But Ornella and TAC and the four other actors of the play are the very definition of theatrical troupers. So I was drafted in to do whatever I could to help, while the other actors filled in on the lighting and sound responsibilities whenever they were not on stage! To my great amazement, I managed to perform the lighting and sound function without a hitch, and when it was not my responsibility, the actors did the same, again without a hitch. No audience member – and there were between 120 and 130 of them in a full-house of the small theater – was aware that anything but a professional, smooth production was underway and went from beginning to end without a hitch.

Such is life in the theatrical lane!

And once my duties as the light and sound man were finished I was then invited up onto the stage in my official role – more unfinished business – in presenting the second edition of my book, “Colin Wilson: Philosopher of Optimism,” to the audience as part of the conference after the play. The other invited guests were two emergency workers of the Red Cross, a psychiatrist and Angelo Villa. So I was among distinguished company.

Edipo Rap, in fact, is a play that deals with the problem of drugs, and ultimately, outsiders from society – which is why there was the connection with my Colin Wilson book – Wilson being a specialist on the theme of the Outsider – and the Red Cross had paid to host the play as part of a show of its new service that it offers to people in trouble with drugs and in need of emergency psychological assistance. This service is offered in Monza and Milan, and the space between.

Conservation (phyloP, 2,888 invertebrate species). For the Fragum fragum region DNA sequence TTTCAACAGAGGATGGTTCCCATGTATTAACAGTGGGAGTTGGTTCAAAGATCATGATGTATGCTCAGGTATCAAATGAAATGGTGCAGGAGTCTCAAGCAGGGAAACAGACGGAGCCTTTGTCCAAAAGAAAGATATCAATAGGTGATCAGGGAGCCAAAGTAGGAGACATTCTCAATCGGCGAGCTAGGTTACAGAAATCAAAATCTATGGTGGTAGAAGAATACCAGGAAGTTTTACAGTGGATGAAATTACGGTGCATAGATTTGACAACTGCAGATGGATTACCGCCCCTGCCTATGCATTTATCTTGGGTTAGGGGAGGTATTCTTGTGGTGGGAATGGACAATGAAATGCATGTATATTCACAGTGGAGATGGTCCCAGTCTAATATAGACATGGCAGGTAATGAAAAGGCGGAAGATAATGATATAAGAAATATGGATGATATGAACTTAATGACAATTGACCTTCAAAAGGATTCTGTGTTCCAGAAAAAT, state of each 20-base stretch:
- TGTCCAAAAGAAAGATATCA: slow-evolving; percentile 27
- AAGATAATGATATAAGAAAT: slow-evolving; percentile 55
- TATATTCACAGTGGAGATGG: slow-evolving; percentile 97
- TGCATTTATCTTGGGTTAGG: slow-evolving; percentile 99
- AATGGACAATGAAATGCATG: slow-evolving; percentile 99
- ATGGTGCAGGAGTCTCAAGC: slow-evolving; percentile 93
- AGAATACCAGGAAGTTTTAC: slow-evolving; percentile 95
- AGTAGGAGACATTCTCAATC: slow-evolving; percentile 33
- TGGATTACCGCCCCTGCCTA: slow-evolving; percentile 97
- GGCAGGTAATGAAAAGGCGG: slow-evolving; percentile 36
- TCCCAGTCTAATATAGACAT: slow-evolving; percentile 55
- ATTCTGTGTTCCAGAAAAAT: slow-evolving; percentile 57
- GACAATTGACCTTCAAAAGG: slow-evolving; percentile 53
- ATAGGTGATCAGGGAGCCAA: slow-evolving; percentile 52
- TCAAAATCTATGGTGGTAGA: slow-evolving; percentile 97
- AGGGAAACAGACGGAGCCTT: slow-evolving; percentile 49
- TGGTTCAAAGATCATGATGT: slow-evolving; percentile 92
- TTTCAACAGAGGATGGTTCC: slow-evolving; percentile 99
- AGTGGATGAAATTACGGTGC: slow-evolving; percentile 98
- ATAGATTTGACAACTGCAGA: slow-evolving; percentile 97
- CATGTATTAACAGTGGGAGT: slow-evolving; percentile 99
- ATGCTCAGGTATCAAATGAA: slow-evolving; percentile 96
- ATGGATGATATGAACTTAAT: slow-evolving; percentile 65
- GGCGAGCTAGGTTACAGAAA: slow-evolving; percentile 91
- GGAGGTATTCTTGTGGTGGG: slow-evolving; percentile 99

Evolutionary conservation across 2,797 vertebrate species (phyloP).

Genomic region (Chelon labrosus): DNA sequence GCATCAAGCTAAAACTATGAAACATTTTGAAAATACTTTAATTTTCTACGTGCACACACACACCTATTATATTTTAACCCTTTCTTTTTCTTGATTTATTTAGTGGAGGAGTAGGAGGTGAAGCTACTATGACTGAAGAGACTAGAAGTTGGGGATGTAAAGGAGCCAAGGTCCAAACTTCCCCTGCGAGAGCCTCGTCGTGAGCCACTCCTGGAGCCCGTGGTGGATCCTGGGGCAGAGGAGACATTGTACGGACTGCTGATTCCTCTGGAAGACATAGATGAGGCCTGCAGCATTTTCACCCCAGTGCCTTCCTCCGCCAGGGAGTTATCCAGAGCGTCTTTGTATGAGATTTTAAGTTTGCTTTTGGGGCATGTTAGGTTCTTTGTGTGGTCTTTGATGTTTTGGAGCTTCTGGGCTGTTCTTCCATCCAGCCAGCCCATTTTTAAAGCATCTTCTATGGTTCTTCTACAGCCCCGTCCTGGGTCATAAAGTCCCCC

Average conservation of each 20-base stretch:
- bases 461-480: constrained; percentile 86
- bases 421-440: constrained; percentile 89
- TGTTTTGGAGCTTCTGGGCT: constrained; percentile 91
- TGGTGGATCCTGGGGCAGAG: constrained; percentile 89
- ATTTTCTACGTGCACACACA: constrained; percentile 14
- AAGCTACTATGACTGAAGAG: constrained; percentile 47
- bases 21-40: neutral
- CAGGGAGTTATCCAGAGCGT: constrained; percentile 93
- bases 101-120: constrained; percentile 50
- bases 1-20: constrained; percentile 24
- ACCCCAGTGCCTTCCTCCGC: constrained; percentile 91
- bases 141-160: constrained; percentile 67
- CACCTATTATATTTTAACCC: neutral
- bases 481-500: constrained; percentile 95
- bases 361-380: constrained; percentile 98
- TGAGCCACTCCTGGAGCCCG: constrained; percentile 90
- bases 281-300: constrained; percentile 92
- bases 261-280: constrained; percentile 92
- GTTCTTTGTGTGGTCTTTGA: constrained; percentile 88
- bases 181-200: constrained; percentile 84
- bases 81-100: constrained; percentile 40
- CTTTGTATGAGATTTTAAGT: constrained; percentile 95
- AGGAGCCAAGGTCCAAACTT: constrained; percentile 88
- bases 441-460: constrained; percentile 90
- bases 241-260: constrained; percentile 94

Yes, it was strange for me to find myself performing all of these functions in Monza! For regular readers of this blog will know that I have been visiting Monza annually since 1998 or so to cover the Formula One race – until this year! And so I was back again, symbolically NOT covering the F1 but taking care of unfinished business, in the way of running a theater performance’s lighting and sound system while then appearing and a special guest author.

The play was fascinating even for someone who understands no Italian! The actors were an eclectic group that includes Ornella, who in addition to directing the play, had a small role that opens and closes the action; Cisky, a well-known Italian rap artist (and former prisoner who turned his life around with theater and music); and Jagorart Marco, who is a fantastic circus juggler trying to turn his life around into that of actor.

After the show came the conference, as I mentioned, with Ornella acting as my interpreter. I was pleased to learn that no one in the audience had heard of Colin Wilson – despite many of his books being translated into Italian – and so I was able to give a very short primer on who he was.

After the conference came a return to our local hangout, the Spazio Ligeria, in via Padova, where over a nice meal of pasta and other things, I took a moment to take part in the ongoing jam session that had been providing the soundtrack all evening.